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Almirall SA’s first biologic, Ilumetri (tildrakizumab), is set to roll out in Europe in the “next few weeks” starting with Germany, expanding the Spanish group’s psoriasis portfolio in a segment that has some formidable competitors.

Ilumetri, an IL-23p19 inhibitor, has been approved for the treatment of adult patients with moderate to severe chronic plaque psoriasis who are candidates for systemic therapy – it had received a CHMP positive opinion on July 27. Tildrakizumab, licensed from India’s Sun Pharmaceutical Industries Ltd.. in July 2016, was approved earlier this year by the US FDA. (Also see "Ilumya Becomes Sun's New Branded Specialty Drug Pillar" - Scrip, 21 Mar, 2018.)

Its approval in Europe is based on positive results from the reSURFACE 1 and 2 programs -  both pivotal Phase III clinical trials, which included 1,800-plus patients from over 200 clinical sites worldwide, and demonstrated that tildrakizumab has a high level of safety and efficacy. 

Ilumetri joins Almirall’s dimethyl fumarate (brandedSkilarence in the EU) in the psoriasis segment and the company had earlier this year projected peak sales of both products to exceed €250m ($293m) in Europe. Psoriasis affects an estimated 7.8 million adults in this region and around 125 million people world over.

Formidable Competition

But breaking into the competitive psoriasis market in Europe isn’t likely to  be easy, with Ilumetri expected to directly take on Johnson & Johnson’s first-in-class IL-23 blocker,Tremfya(guselkumab).

Tremfya has already had some important wins – the UK’s National Institute for Health and Care Excellence (NICE) had in June published positive guidance for Tremfya, implying that adults with moderate to severe plaque psoriasis can access guselkumab through the National Health Service (NHS) in England and Wales.

Germany’s drug reimbursement body, the Federal Joint Committee (Gemeinsamer Bundesausschuss; G-BA), has also endorsed guselkumab stating that it offered “substantial additional therapeutic benefits” compared to treatment with comparators for all patient populations assessed.

The prominent IL-17 inhibitors that Ilumetri goes up against include Novartis AG ’s Cosentyx (secukinumab) and Eli Lilly & Co.'s Taltz (ixekizumab).

Benefits Highlighted

Almirall’s Sept. 18 statement on the European approval quoted CEO Peter Guenter as saying that Ilumetri is a safe, easy to administer, targeted IL-23p19 inhibitor that provides “durable efficacy and long-term safety”. The CEO had earlier referred to tildrakizumab’s favorable dosing frequency compared with Tremfya, while noting that treatments cannot be compared outside of head-to-head studies. Tildrakizumab’s low frequency of injections is also expected to encourage adherence.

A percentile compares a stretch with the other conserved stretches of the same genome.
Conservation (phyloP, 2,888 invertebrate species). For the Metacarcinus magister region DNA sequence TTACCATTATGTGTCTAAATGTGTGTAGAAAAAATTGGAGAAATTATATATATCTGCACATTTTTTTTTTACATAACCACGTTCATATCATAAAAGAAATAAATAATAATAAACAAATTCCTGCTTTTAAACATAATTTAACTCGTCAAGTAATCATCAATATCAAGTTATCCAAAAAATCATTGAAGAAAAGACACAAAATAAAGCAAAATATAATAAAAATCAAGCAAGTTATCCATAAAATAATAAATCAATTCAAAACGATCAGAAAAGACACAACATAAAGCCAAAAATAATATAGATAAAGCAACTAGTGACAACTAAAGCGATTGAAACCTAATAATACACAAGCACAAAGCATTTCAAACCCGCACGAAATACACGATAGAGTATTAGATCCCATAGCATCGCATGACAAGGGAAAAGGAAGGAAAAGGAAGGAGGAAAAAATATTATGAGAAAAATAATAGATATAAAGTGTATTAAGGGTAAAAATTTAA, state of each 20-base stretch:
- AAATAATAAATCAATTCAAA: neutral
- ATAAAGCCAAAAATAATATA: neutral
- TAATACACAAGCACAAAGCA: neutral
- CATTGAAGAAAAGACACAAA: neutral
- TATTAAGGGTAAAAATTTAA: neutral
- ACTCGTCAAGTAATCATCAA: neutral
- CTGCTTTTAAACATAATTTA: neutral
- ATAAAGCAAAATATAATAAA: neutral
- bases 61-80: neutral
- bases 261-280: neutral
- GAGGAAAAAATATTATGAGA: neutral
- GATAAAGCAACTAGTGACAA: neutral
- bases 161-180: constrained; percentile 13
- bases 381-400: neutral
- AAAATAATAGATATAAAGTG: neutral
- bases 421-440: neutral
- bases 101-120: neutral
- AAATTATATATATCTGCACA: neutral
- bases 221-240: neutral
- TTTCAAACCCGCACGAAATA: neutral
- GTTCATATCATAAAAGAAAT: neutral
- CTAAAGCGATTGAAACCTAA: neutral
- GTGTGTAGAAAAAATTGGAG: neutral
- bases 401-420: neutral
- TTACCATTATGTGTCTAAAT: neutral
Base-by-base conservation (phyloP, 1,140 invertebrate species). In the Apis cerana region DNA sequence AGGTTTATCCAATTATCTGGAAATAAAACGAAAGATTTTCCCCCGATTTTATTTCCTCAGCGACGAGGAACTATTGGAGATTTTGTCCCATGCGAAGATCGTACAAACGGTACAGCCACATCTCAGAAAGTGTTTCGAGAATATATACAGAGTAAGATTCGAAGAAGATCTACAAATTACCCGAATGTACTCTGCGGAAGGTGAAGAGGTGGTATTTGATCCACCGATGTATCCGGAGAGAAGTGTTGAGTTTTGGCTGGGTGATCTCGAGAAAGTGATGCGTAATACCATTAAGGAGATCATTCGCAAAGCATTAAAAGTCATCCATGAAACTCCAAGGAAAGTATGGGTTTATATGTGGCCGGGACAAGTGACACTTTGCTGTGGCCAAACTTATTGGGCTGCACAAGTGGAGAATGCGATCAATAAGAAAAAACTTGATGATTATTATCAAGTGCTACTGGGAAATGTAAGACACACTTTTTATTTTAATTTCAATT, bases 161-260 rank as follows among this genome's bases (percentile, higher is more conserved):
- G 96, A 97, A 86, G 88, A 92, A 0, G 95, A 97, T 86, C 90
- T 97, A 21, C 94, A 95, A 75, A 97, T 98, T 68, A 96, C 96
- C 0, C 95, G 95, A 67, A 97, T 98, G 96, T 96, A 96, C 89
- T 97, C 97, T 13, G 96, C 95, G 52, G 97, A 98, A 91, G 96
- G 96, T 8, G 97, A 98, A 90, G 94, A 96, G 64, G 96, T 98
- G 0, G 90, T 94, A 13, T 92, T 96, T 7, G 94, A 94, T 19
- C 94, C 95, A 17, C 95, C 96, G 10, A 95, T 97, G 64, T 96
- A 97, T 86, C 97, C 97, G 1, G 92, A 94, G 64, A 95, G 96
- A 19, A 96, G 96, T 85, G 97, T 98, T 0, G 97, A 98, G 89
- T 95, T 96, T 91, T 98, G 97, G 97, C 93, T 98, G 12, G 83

Peter Guenter has steadied the ship at Almirall, and after seven months in the role he outlines his vision for the company in his first exclusive interview as CEO of Spain's largest pharma company.

Partner Sun had, while acknowledging the head start that competition had in the US, recently noted how the overall profile of Ilumya (as it is branded in the US) in terms of its efficacy, “the lasting effect” that the product shows for patients, and the “very low incidence” of side effects, were clearly “huge positives” for the product.

These attributes were “creating an impact”, both with physicians to whom the firm was talking to and KOLs “who understand the product intimately," as well as with payers in the US, Sun’s CEO (North America) Abhay Gandhi said at the time of the Indian firm’s Q1FY19 earnings call last month. (Also see "It's No Cosentyx/Taltz But Ilumya Pleases Customers, Says Sun" - Scrip, 15 Aug, 2018.)

Informa’s Datamonitor Healthcare had, however, earlier forecast that tildrakizumab could capture up to only 0.4% of the patient share of all moderate and severe patients across the US, Japan, and five major EU markets (France, Germany, Italy, Spain, and the UK), with its use restricted to patients being treated by dermatologists. 

Tildrakizumab, Datamonitor said in its April 2017 forecast,  is expected to capture up to 4% of moderate and severe patients from Janssen's Stelara (ustekinumab) and Cosentyx across all markets.

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